Prediction models for lung cancer therapies use image analysis software
The Moffitt Cancer Center is using image analysis software in the analysis of lung cancer CT images. The Florida-based cancer centre aims to develop more accurate prognosis and prediction models for response to specific lung cancer therapies.
Moffitt is part of an elite group of National Cancer Institute (NCI) Comprehensive Cancer Centers focusing on the development of early stage translational research models. The centre will employ a lung tumour analysis research application developed by Definiens to rapidly and accurately identify, segment and analyse lung tumours from CT and PET/CT fused images. The application will also allow the researchers to measure lung nodule volume, surface-to-volume, attenuation gradient at the edges, shape features, texture and homogeneity measures, as well as tracking tumours' volumetric changes over time.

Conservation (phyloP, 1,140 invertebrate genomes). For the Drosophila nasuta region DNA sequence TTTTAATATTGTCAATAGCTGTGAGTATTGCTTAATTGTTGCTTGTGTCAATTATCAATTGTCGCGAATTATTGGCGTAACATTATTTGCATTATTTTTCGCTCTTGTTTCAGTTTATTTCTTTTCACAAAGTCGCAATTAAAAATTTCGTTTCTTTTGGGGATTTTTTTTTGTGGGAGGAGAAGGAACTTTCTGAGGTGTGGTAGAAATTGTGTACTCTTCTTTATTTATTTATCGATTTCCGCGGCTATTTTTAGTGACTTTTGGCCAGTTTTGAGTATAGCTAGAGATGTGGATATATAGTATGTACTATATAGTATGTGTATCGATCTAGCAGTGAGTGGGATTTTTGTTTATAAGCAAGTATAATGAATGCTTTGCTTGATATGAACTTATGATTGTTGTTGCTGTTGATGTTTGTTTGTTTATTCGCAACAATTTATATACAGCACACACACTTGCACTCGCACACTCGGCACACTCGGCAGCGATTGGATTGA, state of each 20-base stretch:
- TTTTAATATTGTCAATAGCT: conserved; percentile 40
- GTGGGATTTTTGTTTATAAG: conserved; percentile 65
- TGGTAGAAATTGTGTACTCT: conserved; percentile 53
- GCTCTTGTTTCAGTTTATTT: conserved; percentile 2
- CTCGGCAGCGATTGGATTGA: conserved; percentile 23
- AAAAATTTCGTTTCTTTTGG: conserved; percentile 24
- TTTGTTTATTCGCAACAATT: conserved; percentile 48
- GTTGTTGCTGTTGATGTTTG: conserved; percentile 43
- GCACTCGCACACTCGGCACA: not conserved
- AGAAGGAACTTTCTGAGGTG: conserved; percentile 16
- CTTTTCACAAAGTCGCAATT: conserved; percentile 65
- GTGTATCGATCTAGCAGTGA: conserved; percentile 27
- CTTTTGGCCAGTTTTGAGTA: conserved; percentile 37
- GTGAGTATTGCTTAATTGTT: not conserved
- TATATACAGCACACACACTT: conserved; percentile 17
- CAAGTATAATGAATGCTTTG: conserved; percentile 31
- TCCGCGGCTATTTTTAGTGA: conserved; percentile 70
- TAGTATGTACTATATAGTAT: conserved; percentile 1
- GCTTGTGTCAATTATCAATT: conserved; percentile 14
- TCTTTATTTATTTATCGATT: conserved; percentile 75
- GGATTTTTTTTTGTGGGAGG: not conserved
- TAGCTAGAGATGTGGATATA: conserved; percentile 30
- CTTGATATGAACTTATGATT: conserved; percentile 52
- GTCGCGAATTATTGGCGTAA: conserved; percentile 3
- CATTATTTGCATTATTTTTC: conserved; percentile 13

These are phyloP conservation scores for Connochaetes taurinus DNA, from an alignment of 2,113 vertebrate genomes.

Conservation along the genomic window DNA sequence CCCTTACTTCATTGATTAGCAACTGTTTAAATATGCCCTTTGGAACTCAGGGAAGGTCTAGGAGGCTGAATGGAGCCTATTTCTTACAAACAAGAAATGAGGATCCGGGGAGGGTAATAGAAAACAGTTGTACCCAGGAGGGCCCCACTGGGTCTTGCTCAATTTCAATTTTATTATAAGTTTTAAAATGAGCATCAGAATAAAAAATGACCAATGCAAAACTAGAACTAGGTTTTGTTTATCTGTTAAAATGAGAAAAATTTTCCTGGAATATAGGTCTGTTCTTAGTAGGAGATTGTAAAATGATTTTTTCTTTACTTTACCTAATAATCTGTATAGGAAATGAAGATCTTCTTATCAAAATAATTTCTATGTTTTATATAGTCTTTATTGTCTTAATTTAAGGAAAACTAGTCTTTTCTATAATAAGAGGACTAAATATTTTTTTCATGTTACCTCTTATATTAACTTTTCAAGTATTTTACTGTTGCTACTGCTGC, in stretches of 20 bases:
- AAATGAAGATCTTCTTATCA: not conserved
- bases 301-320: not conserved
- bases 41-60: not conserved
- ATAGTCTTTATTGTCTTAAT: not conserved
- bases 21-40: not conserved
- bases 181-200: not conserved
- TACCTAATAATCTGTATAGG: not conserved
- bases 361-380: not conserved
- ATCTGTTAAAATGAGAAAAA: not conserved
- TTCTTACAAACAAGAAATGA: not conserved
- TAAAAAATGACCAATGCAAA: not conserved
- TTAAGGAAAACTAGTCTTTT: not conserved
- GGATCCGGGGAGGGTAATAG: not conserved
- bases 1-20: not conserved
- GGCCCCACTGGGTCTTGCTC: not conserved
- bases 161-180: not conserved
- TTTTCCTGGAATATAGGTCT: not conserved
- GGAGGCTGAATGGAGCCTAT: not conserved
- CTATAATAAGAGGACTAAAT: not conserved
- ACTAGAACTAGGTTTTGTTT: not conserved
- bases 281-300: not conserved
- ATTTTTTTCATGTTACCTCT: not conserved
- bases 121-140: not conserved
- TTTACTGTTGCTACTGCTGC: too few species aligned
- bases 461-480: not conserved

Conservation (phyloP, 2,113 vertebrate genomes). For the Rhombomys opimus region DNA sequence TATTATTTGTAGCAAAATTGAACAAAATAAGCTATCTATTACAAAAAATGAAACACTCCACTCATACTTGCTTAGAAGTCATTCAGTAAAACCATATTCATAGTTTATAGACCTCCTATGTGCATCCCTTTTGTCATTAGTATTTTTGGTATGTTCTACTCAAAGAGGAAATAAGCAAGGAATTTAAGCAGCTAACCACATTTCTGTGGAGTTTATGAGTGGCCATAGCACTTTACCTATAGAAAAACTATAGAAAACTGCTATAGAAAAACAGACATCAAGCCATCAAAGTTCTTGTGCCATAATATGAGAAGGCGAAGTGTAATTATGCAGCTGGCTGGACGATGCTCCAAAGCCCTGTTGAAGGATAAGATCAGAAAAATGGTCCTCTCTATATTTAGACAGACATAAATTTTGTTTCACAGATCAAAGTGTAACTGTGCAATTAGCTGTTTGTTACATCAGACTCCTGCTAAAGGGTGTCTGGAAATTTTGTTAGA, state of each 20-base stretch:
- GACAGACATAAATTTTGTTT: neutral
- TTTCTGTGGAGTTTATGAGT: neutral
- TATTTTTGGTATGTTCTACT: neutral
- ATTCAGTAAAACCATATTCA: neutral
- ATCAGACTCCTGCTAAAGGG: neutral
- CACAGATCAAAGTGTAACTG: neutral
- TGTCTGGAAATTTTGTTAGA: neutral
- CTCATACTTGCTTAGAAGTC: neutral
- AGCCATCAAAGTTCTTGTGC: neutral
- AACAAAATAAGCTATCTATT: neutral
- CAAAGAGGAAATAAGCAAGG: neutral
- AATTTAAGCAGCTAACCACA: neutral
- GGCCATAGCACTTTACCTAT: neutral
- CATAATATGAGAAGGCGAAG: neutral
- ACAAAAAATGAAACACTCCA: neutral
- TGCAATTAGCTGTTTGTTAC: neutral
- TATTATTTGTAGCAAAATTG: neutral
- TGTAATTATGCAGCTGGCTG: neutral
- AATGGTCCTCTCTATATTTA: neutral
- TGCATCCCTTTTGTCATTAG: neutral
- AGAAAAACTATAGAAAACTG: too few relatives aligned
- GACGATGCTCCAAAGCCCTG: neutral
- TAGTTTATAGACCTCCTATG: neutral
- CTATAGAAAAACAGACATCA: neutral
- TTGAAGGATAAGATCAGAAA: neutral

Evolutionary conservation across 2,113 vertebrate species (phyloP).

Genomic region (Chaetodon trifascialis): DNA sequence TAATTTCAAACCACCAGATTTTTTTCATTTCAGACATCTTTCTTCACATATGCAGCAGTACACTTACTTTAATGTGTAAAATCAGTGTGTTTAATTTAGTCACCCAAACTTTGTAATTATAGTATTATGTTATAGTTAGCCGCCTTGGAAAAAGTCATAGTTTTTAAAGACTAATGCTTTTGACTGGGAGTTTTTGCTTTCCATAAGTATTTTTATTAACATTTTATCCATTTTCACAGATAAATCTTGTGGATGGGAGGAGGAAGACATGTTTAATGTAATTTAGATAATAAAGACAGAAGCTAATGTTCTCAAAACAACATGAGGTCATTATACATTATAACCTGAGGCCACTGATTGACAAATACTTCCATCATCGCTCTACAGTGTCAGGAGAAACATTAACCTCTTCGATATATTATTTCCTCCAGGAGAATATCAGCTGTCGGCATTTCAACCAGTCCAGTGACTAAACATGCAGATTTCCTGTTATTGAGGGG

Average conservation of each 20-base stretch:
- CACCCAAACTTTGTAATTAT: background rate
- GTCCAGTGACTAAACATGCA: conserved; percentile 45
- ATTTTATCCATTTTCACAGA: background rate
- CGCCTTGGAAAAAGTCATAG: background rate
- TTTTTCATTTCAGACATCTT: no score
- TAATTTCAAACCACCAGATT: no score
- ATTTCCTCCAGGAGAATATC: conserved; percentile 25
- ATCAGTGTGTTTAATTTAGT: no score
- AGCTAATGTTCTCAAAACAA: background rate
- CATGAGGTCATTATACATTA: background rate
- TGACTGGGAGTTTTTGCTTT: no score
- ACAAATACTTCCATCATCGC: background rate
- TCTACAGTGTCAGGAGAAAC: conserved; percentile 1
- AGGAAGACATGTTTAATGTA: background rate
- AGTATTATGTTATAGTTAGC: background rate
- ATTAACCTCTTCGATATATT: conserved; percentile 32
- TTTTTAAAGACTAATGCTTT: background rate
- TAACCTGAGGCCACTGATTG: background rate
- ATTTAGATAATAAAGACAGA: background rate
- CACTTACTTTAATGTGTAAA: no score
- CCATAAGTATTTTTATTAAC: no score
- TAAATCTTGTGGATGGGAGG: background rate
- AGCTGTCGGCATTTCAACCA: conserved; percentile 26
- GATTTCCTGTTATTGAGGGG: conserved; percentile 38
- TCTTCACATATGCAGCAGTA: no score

'At Moffitt, we are enthusiastic about deploying these cutting-edge tools to support our researchers with their critical work,' said Robert Gillies, vice-chair radiology and director of the Experimental Imaging Program at Moffitt. 'We anticipate that the Definiens platform will streamline the analysis of hundreds, if not thousands, of CT and PET images. These numbers are necessary in order to develop more robust patient stratification models.'
Definiens is developing image analysis applications for a variety of cancer types, addressing lung and liver tumours as next steps. All Definiens medical imaging applications are built upon the company's Definiens Cognition Network Technology, an image analysis technology that examines objects in relation to one another and emulates human cognitive processes to extract intelligence from images.
As part of the research engagement, Moffitt scientists will also explore Definiens TissueMap and Definiens Developer for tissue-based image analysis. Definiens versatile portfolio spans clinical imaging and tissue imaging, supporting potential development of translational cancer research models.